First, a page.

The duration of the root canal treatment procedure may vary between half to one hour. Dr.Shaheen explains, “In fact, the first session is definitely longer and may take an hour or thereabout since we need to get the individual’s complete history and make an evaluation of the oral cavity. As regards the actual procedure, nowadays we do have bio-mechanical preparation and machine driven instruments which have speeded up the process. Yet the initial preparation to a certain extent, has to be done by hand since the canal is really very fine and narrow, we need to hacve the tactile sensation to exactly locate them. The second and third sessions may take only half an hour or so. This is so because in very severely infected teeth, more than one visit may be required to complete the procedure.”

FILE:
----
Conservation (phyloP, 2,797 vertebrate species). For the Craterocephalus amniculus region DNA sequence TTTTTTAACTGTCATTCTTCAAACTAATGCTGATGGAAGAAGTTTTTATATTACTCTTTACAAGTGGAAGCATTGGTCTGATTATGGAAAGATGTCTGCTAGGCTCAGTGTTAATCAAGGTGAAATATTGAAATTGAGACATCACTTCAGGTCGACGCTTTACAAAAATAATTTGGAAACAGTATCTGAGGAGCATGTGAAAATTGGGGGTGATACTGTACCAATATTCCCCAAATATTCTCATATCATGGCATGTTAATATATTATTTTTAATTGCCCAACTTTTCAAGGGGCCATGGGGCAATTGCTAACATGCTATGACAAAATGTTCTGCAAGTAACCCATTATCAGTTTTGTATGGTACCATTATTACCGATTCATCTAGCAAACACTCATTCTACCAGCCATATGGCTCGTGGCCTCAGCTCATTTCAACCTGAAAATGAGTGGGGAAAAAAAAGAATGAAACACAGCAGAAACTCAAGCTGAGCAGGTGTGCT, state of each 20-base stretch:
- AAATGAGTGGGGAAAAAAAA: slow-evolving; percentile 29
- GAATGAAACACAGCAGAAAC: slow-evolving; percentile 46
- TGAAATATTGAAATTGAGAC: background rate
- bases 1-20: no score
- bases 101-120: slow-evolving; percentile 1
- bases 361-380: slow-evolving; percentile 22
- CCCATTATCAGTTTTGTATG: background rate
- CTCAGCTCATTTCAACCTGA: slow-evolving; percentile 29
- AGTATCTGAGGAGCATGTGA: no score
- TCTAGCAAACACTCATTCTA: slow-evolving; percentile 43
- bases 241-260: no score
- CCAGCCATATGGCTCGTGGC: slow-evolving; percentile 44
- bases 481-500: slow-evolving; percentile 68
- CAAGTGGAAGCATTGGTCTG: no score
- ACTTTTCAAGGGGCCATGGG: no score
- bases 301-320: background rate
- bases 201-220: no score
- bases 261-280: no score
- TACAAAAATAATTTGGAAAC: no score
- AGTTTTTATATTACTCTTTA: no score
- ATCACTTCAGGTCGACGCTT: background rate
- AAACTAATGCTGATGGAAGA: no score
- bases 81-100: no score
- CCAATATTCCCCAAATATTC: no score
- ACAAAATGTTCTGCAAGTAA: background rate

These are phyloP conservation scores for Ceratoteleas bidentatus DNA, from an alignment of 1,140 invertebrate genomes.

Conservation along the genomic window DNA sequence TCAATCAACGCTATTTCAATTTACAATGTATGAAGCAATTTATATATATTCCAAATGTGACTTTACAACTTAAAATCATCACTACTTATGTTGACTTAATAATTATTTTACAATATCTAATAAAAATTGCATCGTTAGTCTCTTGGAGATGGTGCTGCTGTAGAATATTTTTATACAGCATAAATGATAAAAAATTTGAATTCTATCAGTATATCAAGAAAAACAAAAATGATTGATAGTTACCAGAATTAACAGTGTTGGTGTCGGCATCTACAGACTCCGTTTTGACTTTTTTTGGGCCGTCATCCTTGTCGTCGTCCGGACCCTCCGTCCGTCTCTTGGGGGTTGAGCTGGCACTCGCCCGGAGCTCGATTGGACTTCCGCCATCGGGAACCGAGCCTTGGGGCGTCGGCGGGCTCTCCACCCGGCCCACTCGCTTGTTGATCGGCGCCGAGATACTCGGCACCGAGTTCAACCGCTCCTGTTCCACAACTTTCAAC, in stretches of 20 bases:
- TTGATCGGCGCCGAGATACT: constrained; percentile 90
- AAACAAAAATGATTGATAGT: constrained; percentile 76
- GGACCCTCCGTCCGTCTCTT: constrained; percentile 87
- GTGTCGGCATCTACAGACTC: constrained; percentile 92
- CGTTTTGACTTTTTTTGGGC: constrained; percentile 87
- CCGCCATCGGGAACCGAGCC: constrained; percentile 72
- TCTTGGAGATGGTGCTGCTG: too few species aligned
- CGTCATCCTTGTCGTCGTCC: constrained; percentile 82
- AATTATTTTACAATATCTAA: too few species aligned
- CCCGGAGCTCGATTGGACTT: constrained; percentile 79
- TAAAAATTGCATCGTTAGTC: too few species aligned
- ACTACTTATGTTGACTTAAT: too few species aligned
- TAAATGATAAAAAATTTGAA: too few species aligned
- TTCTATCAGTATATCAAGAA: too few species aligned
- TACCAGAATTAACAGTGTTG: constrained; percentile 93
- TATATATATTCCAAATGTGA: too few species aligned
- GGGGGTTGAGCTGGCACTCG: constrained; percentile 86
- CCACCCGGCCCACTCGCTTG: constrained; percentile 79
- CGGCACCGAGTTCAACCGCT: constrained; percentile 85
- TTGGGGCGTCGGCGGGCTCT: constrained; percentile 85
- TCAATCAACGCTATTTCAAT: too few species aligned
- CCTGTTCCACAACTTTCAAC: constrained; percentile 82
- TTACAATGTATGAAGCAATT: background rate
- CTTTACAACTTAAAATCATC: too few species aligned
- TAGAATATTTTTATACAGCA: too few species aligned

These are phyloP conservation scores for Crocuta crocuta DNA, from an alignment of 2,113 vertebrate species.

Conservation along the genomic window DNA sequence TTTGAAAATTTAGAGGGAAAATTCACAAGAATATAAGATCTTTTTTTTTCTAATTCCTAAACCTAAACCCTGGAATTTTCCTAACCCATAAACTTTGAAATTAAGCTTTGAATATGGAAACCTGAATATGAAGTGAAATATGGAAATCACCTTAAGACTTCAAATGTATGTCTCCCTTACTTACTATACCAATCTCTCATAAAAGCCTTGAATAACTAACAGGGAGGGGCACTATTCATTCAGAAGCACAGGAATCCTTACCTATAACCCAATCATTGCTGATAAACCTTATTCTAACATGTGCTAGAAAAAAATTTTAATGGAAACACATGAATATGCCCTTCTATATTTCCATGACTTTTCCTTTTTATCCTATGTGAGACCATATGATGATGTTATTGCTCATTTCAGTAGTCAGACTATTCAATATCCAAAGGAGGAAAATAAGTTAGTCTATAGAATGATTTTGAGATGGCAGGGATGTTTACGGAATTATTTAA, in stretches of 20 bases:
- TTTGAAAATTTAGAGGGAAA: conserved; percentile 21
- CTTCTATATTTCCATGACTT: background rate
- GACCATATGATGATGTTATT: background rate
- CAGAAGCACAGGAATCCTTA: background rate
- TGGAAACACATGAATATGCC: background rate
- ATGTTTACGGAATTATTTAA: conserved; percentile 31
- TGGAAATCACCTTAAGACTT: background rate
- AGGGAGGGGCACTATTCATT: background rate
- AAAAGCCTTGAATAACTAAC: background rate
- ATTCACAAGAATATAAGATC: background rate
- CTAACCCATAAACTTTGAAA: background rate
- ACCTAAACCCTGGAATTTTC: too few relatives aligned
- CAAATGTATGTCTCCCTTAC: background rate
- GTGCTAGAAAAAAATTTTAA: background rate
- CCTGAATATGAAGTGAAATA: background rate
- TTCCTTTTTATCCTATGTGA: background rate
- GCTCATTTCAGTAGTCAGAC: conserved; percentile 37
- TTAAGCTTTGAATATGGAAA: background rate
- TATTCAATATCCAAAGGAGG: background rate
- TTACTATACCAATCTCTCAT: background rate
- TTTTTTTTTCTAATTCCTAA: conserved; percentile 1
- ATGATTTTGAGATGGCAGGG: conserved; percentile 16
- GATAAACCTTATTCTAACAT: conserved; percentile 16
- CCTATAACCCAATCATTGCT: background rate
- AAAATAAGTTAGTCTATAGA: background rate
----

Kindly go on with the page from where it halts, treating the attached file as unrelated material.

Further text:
What are the immediate after effects of root canal treatment? There may be some amount of soreness in the region on account of the anesthesia, explains Dr.Shaheen. “Bleeding happens only during the actual procedure. Thirdly, when we do the filling of the tooth, in very rare instances, some patients may show a reaction to the filling material by way of inflammation. So the patient may have some discomfort for 1 – 2 days following the treatment. Again, in very rare instances, if some amount of the infected tissue is left behind and the filling is closed, there may be an open pus drainage. In such a case we might have to give something called an open dressing, just for 24 hours. In that case, the patient may have pain for the first two days and the pain may not be less than what he came with, prior to the treatment.”